Help with perfecting board outline

I have a problem may be someone can help me. I have read all the archives about truing a blank and have tried all the techniques, but I still find areas on my out lines that aren’t perfect; where the arch may be a little flat or something. When I draw my outline the outline looks good but after I have cut it out and trued it up I notice Imperfection in the flow of the rails. Nobody else sees it in my boards as I have done about 17; is it possible to get a truly perfect out line, is the blank and my eyes playing tricks on me.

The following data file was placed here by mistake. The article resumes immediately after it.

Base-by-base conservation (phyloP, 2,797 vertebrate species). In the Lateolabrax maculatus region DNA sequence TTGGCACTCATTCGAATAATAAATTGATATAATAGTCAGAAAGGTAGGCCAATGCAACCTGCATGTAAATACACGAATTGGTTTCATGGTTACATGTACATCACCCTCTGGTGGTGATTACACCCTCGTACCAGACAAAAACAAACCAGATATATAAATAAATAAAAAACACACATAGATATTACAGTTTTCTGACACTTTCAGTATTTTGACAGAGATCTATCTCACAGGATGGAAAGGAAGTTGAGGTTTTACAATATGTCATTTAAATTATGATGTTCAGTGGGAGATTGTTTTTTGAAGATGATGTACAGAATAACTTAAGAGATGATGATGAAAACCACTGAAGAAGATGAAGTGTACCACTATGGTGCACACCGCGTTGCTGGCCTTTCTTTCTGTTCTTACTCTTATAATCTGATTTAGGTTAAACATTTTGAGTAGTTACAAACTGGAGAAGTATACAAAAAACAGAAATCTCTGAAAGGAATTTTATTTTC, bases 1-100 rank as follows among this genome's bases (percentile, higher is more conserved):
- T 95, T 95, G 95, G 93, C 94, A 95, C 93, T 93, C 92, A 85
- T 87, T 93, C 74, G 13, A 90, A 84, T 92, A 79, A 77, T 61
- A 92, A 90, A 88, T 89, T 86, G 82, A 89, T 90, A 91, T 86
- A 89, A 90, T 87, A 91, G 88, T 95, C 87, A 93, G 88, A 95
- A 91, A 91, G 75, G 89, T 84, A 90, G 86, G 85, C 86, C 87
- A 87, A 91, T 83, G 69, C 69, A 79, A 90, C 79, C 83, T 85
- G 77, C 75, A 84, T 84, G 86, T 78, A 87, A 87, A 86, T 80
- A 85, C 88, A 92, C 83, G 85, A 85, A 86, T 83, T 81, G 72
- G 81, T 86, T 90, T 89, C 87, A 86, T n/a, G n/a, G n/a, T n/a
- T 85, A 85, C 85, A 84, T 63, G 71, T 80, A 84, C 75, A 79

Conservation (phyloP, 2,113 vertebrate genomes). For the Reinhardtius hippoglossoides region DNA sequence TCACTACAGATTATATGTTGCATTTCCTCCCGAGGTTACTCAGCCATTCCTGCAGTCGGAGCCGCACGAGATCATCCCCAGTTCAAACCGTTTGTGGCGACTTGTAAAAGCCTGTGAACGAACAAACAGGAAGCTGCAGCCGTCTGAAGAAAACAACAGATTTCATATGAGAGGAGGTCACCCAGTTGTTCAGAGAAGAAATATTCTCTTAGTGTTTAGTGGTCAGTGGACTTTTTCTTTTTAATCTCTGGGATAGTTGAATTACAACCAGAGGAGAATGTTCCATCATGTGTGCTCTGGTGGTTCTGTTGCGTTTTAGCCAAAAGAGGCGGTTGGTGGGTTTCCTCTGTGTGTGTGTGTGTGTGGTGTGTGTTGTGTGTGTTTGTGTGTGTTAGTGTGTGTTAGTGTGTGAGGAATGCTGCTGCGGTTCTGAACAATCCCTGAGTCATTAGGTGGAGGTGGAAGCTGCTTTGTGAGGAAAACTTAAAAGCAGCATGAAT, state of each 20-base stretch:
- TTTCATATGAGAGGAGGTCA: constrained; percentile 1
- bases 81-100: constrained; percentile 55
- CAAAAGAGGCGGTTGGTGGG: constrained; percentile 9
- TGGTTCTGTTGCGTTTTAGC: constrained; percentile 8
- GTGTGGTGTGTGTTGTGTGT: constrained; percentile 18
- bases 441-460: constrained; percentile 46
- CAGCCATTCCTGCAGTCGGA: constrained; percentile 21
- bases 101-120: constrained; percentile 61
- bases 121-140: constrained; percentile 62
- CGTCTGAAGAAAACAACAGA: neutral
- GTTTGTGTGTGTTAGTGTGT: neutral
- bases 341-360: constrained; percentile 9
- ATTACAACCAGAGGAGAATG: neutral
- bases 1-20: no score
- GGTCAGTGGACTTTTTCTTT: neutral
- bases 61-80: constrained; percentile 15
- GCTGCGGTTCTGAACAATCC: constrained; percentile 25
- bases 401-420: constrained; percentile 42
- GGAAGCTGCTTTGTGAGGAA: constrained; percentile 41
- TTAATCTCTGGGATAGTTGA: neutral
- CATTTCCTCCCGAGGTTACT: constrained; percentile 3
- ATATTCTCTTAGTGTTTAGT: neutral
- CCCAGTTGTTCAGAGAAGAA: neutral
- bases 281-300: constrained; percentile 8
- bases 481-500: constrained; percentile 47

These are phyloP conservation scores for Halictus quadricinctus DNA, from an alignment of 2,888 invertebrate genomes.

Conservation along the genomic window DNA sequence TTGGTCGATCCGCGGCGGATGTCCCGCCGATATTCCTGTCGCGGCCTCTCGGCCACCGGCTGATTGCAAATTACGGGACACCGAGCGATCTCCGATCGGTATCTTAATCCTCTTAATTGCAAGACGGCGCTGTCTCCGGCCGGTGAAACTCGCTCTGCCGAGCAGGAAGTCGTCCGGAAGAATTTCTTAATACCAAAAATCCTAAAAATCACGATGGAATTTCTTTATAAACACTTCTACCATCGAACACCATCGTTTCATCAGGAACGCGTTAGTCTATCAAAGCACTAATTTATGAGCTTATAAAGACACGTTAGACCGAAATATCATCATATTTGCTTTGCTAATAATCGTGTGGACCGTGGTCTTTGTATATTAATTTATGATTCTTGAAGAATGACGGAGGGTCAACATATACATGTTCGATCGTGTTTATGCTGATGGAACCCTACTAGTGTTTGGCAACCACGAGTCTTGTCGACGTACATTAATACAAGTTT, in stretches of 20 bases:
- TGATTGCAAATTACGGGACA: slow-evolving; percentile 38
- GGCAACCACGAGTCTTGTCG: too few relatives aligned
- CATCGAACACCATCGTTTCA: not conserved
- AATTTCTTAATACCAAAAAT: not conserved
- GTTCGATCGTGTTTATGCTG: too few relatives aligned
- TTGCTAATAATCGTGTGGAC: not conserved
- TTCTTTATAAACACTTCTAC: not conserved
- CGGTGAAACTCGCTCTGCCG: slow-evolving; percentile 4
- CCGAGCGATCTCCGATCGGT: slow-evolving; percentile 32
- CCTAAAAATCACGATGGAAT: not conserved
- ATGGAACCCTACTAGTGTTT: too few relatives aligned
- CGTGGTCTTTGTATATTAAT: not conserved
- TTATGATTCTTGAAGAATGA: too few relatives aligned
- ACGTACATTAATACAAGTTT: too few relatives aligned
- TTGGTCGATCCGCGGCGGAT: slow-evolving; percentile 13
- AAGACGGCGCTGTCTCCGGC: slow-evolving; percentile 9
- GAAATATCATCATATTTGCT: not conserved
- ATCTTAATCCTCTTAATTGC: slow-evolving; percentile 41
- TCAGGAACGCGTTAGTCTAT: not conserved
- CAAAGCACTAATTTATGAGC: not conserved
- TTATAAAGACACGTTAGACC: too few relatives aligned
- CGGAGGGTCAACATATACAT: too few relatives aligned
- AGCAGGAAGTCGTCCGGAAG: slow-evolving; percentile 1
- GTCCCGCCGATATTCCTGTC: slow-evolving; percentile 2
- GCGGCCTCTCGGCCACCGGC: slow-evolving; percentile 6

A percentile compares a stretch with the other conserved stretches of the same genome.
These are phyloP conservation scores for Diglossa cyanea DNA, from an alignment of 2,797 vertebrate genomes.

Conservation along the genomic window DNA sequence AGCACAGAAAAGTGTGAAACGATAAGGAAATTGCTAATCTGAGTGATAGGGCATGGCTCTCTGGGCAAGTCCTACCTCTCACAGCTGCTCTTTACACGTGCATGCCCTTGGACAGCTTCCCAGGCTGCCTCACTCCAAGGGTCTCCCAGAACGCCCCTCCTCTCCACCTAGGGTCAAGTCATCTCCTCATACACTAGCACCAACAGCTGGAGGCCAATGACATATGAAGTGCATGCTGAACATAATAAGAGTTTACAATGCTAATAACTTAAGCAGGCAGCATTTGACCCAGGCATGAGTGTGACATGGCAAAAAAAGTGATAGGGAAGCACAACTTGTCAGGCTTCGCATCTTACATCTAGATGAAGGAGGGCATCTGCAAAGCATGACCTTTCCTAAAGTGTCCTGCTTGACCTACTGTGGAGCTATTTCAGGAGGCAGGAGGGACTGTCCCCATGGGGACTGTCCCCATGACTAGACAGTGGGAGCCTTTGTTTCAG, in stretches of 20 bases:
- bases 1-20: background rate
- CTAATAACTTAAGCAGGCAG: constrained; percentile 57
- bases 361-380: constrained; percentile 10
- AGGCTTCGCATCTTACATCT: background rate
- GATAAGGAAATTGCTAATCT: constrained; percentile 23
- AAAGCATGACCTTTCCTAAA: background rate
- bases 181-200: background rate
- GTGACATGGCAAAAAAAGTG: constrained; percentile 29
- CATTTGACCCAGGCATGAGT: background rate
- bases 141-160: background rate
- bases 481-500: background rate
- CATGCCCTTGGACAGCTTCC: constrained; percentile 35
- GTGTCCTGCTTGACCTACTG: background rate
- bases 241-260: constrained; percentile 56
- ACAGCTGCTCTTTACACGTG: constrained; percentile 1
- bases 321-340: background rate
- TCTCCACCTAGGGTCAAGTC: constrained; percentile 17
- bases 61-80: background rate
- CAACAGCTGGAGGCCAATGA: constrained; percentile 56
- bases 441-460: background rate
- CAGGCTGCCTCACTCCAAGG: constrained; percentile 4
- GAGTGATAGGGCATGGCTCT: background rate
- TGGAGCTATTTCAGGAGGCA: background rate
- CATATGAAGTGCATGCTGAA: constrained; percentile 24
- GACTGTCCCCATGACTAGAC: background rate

Here’s a kind of different approach that may me helpful. I’ve been doing this for almost 30 years and it works pretty well. The “bumps” may be from drawing your templates on a flat surface rather than the gradual curve of the blank’s rocker. Try designing right on the blank. To get the overall curve/concept use narrow masking tape rather than drawing all over your blank. This allows trial and error without a lot of mess. Set the blank up against the wall and stare at it. Focus on the outer edge of the masking tape line. Lay the blank on the floor and stare at it. Set the blank on your shaping rack and sight it down. By sighting it down, I mean holding the nose/tail up to your face and check for bumps. You can carefully re-lift a section of tape with a blade and re-set it, or you can just cut it out and replace it. After a lot of looking you can decide if you like the left or right side better (this almost always happens). That will be the side you trace with a pencil and cut out. Trace/sketch right up against the tape. You can pull the tape and cut the ONE rail. Clean up this rail outline, again, sighting it down from all perspectives, then take your template material (door skin ply, plastic, etc.)(pre-cut one foot wide strip for ease of handling) and clamp it to the blank so you can trace this new outline. I do this with the blank vertically on rail in the shaping rack so my pencil doesn’t slip. Cut out the template and AGAIN sight it down to make it nice. Compare the new template with the cut outline. If you are a good craftsman you should be darn close and you can “update” the cut blank if you need to… …then just do the other side. Shape.